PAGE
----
Ask the Vet

Hard-Headed Calves

Stray voltage off of electric fencing can sometimes lead to abnormal behavior. (Progressive Farmer photo by Jim Patrico)

Question:

I had a couple of calves that would not go through the gate when we were rotating pastures. All the rest of the herd would go through, but they would get to the gate and just stop, and then run off. We finally took them through another gate. We have never had this happen before. I know young calves can be hard to handle, but these just acted very strange. Any ideas on why?

Answer:

Calves, especially when they get old enough to become "independent of mama," can make herding cattle difficult at best. The rules often just don't seem to apply to them—kind of like teenagers.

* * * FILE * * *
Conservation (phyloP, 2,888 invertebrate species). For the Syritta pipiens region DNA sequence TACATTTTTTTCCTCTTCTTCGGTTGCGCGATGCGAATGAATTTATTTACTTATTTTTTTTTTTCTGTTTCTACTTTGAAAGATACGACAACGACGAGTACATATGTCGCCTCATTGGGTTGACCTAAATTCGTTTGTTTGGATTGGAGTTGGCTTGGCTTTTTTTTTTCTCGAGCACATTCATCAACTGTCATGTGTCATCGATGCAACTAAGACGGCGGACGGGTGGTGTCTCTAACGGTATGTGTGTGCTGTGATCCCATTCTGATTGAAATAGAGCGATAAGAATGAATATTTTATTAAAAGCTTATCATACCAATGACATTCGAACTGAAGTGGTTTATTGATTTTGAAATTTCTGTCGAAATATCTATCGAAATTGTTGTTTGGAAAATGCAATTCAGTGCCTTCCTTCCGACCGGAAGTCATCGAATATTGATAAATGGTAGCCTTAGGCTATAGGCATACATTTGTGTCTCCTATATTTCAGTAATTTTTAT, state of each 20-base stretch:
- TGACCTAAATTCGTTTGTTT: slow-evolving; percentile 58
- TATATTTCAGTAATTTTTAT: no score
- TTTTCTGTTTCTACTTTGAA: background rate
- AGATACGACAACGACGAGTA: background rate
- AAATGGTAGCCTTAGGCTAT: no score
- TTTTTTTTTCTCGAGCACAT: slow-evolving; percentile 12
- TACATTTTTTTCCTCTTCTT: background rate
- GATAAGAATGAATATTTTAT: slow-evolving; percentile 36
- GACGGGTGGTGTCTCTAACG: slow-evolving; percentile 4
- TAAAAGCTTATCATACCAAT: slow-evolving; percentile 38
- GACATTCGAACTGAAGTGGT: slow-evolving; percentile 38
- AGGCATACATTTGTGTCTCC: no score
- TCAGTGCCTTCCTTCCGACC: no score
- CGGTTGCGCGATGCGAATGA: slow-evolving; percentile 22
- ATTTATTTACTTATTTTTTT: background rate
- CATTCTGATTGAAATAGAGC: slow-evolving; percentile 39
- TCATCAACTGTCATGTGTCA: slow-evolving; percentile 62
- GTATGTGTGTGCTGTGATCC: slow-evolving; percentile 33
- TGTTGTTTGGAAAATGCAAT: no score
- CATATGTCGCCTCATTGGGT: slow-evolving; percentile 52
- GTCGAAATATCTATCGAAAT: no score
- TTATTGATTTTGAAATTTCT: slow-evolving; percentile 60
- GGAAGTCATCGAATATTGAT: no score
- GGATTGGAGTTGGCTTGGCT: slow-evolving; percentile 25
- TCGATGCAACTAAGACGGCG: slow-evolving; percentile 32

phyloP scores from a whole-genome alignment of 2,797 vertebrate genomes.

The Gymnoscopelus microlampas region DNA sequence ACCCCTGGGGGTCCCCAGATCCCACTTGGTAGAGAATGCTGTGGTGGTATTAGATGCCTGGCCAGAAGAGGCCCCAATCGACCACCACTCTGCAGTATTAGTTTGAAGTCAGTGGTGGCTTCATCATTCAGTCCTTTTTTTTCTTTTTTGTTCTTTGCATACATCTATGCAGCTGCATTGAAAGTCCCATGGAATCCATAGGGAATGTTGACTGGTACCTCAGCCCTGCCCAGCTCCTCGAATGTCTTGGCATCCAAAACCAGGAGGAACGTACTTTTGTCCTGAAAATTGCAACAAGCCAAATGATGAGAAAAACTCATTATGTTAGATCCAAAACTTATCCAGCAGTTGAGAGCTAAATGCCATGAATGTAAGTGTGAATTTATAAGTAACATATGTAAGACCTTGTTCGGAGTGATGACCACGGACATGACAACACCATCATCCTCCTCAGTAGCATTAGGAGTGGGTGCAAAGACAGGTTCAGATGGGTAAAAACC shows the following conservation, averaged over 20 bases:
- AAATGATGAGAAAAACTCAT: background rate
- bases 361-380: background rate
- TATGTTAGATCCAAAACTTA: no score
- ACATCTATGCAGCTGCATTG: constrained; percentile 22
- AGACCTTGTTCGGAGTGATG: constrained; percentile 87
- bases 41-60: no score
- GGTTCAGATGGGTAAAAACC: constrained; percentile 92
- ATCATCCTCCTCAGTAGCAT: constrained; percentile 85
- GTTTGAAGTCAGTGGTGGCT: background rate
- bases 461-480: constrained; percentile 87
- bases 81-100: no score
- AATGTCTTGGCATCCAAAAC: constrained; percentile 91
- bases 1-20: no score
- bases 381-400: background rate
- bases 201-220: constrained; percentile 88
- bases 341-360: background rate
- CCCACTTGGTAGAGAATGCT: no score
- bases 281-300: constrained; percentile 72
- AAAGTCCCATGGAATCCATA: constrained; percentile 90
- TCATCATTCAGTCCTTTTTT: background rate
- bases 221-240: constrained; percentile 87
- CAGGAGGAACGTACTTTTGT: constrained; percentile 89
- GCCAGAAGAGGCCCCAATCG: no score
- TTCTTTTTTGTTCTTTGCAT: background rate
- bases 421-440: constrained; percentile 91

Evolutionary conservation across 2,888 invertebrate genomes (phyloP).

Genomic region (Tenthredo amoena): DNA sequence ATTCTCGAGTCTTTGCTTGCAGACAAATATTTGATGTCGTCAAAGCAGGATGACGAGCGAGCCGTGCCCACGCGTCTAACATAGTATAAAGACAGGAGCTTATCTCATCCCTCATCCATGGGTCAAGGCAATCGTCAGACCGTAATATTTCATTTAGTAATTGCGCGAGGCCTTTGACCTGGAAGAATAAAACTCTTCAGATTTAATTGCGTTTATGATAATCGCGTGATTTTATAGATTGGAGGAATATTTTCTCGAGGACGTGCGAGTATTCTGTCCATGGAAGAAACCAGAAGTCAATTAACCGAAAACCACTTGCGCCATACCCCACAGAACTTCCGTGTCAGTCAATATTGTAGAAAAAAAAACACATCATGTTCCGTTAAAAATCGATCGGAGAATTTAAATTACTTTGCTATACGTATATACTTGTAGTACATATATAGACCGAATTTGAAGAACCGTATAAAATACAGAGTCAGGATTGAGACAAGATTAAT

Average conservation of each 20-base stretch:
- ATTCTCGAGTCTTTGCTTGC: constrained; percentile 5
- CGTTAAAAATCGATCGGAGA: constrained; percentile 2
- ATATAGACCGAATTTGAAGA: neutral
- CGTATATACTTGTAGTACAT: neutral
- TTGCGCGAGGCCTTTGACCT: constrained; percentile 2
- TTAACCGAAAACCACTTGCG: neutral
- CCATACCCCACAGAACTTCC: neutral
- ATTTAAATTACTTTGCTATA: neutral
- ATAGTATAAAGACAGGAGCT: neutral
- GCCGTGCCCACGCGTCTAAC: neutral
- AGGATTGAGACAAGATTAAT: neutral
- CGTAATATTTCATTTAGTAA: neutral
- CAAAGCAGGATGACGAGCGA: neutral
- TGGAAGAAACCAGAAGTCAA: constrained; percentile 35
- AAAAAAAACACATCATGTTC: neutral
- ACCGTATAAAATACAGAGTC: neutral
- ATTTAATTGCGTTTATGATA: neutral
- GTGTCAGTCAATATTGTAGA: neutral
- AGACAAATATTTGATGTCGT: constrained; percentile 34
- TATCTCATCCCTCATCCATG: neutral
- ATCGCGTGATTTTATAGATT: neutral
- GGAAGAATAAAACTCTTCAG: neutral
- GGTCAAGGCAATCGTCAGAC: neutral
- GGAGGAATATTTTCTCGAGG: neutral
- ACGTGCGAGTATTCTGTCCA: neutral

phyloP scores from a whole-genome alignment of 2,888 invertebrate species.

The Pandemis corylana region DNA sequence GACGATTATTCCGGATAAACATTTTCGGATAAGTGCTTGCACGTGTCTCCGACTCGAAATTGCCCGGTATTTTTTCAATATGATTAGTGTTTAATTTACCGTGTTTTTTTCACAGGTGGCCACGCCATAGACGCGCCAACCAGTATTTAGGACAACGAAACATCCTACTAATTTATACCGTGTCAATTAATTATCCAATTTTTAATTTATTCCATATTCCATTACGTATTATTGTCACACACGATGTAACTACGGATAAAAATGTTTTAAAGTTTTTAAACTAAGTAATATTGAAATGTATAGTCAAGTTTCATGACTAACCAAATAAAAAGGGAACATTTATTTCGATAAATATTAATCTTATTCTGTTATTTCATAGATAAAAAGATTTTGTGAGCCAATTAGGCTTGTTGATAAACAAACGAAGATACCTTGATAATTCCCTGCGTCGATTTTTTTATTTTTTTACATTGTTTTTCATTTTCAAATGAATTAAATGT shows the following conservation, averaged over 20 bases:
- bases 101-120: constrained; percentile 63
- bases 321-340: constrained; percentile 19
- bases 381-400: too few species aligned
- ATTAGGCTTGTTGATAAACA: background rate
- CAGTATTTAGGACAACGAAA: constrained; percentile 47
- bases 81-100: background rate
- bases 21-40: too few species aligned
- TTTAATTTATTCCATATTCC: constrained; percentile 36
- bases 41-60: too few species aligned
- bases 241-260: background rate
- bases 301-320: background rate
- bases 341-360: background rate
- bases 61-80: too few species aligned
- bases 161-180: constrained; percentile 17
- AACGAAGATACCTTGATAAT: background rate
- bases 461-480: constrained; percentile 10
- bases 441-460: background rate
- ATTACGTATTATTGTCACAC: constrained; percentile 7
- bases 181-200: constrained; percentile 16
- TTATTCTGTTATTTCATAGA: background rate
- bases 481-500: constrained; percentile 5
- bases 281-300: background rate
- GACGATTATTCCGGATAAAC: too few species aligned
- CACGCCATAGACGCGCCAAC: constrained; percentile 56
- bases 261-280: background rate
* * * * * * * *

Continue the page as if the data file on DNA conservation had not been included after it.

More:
While I can't tell you what those calves were thinking, I'm wondering if the fence that gate connects to is electric. If so, consider the possibility of stray voltage.

Use your digital voltmeter to check the ground for stray voltage. If you find any, check connections, underground wire and/or the line for any shorts. Make sure you have adequate, properly installed ground rods. If there is nothing obvious, call the company that made your charger, or talk to the folks who sold it to you for help in troubleshooting.

Stray voltage is a more common problem than many farmers realize. It often arises from the electrical supply and wiring around barns, water troughs and lines, and feeding areas. To some degree, it is always present at low levels that don't cause problems. But, if livestock are behaving abnormally for no apparent reason, it would be one of the first things I'd check.

(SK)

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